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Conversation » Christien Meindertsma: Act Local

by LiveModern Webmaster last modified Aug 03, 2012 01:02 AM
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by Jane Szita last modified Aug 02, 2012

by Jane Szita Since graduating from Design Academy Eindhoven in 2003, Rotterdam-based Christine Meinderstma has carved a niche for herself exploring the stories of ordinary objects. Take her book PIG (2007), which minutely documents the huge range of items manufactured using some part of a single pig, known as 05949. Her One Sheep series of sweaters are each made using the wool of a single, identifiable member of the only merino flock in the Netherlands. Her simple and elegant Flax Lamp for Thomas Eyck uses five meters of flax rope made in the traditional way in the Netherlands by craftsmen who are the last representatives of a once-flourishing industry in maritime products. In all these examples, Meindertsma explores the hidden history of products, revealing the raw materials, processes and producers normally so invisible in our globalized world. Her work has been exhibited at MoMA, the V&A, and the Cooper Hewitt Design Museum.




 

 

Portrait of Dutch designer Christien Meindertsma

by Jane Szita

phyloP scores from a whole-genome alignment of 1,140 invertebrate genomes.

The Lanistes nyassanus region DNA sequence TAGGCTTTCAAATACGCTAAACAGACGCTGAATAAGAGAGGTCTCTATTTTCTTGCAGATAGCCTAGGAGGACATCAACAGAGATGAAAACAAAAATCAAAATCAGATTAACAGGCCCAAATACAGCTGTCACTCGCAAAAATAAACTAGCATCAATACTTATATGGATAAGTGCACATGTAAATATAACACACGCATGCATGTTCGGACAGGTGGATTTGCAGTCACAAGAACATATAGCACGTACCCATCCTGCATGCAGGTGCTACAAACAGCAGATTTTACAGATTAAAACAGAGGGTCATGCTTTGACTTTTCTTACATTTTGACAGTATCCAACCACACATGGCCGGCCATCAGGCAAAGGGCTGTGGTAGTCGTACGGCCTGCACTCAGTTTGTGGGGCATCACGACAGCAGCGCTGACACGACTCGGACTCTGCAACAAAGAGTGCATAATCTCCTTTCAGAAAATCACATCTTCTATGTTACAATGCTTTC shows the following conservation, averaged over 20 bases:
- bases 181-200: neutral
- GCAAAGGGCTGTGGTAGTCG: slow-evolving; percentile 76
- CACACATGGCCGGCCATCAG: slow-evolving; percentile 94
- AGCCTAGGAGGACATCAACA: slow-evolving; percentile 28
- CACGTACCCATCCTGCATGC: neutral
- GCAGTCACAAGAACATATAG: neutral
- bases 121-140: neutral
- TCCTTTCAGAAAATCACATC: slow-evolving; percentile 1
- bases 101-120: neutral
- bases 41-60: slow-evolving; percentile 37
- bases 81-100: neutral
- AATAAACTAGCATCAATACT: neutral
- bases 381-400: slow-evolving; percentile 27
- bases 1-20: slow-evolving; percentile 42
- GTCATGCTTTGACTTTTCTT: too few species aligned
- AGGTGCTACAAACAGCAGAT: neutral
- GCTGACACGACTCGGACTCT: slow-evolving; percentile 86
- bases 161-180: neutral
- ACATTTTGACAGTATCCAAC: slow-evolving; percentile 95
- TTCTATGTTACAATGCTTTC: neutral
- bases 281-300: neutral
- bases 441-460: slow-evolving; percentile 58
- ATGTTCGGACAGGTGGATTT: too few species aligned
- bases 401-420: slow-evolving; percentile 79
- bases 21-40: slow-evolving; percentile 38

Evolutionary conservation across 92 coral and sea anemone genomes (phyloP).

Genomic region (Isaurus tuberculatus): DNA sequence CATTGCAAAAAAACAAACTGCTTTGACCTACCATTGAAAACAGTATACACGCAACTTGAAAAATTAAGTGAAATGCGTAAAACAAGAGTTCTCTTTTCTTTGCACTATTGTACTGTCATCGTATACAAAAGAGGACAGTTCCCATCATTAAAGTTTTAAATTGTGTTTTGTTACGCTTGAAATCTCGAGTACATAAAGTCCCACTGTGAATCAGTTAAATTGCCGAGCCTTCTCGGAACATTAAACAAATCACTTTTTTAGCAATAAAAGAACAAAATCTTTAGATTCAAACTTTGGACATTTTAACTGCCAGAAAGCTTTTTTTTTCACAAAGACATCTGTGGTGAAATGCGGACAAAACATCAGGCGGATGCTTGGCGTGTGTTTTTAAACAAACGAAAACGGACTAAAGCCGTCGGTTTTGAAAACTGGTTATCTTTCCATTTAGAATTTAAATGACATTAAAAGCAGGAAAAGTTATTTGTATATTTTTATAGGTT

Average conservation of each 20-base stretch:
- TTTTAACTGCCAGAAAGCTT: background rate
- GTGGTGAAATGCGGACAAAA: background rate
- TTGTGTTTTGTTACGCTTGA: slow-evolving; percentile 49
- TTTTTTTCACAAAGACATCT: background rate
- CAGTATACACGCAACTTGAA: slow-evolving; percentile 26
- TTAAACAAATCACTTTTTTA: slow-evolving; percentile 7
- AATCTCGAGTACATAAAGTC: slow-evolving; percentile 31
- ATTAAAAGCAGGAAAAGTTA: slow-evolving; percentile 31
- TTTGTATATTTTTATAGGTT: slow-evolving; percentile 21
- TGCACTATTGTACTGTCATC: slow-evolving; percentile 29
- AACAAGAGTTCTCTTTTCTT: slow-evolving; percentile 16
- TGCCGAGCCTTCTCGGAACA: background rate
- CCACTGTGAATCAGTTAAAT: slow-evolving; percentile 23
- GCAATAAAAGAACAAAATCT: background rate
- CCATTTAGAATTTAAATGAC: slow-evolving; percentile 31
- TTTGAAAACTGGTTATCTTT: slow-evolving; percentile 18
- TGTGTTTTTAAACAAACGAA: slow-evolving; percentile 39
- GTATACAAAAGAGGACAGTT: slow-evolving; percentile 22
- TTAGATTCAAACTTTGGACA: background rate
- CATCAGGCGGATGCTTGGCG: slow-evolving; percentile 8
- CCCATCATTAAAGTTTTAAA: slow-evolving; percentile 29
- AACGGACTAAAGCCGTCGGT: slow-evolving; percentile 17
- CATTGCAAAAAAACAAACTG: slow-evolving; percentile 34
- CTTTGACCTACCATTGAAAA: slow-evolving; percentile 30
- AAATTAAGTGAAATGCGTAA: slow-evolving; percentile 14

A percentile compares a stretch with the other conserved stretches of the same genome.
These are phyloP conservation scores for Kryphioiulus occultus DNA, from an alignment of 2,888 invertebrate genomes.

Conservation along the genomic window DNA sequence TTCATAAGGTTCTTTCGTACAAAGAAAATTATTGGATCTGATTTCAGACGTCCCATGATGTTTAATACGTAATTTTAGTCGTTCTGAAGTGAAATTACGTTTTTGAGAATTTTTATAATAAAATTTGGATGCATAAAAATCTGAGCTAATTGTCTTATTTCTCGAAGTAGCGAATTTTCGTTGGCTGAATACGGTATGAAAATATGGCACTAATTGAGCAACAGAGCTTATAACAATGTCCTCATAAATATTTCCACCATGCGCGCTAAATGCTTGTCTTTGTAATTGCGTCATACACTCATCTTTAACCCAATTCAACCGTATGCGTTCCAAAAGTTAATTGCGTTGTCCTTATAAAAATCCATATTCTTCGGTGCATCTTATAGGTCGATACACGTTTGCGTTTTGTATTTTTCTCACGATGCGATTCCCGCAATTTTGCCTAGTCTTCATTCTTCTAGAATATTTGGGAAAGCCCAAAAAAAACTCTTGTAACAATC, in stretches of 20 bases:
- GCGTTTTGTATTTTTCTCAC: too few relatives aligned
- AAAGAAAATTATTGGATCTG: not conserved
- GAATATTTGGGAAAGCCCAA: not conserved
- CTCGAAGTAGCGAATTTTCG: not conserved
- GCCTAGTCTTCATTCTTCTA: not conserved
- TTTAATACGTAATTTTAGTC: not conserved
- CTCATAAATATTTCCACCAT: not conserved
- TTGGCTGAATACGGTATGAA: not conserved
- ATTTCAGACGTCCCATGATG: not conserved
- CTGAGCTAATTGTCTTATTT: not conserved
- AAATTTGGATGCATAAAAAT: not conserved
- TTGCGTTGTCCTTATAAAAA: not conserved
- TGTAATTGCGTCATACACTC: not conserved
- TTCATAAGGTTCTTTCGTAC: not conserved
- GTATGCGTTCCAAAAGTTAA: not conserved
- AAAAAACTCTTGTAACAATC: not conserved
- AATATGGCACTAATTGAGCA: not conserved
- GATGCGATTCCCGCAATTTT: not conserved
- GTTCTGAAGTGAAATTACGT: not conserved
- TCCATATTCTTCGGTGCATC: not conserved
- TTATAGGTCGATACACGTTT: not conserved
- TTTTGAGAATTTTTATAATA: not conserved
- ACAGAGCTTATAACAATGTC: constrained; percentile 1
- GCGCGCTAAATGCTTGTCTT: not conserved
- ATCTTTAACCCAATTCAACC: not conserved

Since graduating from Design Academy Eindhoven in 2003, Rotterdam-based Christine Meinderstma has carved a niche for herself exploring the stories of ordinary objects. Take her book PIG (2007), which minutely documents the huge range of items manufactured using some part of a single pig, known as 05949. Her One Sheep series of sweaters are each made using the wool of a single, identifiable member of the only merino flock in the Netherlands. Her simple and elegant Flax Lamp for Thomas Eyck uses five meters of flax rope made in the traditional way in the Netherlands by craftsmen who are the last representatives of a once-flourishing industry in maritime products. In all these examples, Meindertsma explores the hidden history of products, revealing the raw materials, processes and producers normally so invisible in our globalized world. Her work has been exhibited at MoMA, the V&A, and the Cooper Hewitt Design Museum.



 

 

 
 
 

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